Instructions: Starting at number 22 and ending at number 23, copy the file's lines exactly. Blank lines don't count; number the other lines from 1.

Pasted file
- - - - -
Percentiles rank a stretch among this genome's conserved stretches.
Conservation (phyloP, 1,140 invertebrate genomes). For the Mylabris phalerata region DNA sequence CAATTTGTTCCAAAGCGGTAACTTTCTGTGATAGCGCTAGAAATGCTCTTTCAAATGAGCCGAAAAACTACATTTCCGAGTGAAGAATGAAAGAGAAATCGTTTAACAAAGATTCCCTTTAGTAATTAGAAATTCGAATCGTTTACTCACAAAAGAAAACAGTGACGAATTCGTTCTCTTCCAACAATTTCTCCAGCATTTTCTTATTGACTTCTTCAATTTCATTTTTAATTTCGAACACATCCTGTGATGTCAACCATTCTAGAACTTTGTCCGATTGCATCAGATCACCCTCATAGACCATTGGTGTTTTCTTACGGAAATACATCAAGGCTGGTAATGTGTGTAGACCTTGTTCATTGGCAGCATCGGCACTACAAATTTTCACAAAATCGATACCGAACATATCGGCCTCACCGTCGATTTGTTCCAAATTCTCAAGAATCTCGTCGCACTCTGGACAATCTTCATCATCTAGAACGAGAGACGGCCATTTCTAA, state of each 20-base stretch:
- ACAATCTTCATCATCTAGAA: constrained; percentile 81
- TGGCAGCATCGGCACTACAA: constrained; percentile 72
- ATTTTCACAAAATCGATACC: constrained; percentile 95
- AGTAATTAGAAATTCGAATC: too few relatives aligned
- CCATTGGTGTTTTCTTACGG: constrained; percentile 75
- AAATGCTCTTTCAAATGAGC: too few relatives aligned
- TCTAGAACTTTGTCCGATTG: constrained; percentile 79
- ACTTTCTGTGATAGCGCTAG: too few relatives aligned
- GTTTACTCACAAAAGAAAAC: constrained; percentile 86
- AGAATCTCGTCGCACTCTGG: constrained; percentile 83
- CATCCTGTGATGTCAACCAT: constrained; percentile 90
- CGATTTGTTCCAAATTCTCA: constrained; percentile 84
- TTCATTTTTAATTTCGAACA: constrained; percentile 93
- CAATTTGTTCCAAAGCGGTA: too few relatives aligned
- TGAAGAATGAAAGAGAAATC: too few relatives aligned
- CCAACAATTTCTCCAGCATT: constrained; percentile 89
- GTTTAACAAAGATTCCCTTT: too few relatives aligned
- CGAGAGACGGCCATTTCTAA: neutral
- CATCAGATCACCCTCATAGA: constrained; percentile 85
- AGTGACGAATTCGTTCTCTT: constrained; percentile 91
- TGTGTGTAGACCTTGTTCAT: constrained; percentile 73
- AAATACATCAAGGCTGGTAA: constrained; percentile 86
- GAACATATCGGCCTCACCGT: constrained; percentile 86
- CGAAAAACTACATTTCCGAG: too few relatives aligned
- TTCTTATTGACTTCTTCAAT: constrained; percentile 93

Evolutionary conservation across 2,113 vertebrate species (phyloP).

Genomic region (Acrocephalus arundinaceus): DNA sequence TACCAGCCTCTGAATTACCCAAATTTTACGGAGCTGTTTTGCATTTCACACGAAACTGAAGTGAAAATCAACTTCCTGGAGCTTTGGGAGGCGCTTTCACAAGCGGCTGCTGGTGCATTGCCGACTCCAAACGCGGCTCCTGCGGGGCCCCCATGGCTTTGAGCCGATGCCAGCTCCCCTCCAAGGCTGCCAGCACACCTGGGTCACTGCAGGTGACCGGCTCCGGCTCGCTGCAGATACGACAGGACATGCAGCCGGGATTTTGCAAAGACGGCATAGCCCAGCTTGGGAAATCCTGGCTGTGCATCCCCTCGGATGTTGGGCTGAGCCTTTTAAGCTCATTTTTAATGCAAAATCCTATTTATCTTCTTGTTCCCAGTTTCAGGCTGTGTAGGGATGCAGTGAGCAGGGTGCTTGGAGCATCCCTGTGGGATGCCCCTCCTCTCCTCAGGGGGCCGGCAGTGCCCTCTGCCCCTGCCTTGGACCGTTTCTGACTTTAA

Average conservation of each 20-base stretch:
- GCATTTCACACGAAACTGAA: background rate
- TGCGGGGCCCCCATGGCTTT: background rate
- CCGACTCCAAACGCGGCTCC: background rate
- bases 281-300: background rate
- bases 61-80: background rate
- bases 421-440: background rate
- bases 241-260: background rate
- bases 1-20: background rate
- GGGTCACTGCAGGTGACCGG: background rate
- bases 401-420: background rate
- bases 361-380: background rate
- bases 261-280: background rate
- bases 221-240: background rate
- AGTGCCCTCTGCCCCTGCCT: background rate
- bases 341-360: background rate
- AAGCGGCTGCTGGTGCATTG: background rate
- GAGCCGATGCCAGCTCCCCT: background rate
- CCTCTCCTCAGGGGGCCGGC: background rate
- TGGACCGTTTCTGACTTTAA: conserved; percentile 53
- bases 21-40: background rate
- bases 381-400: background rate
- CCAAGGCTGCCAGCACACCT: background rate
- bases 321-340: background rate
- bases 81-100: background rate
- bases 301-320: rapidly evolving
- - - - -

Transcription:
- AGTGACGAATTCGTTCTCTT: constrained; percentile 91
- TGTGTGTAGACCTTGTTCAT: constrained; percentile 73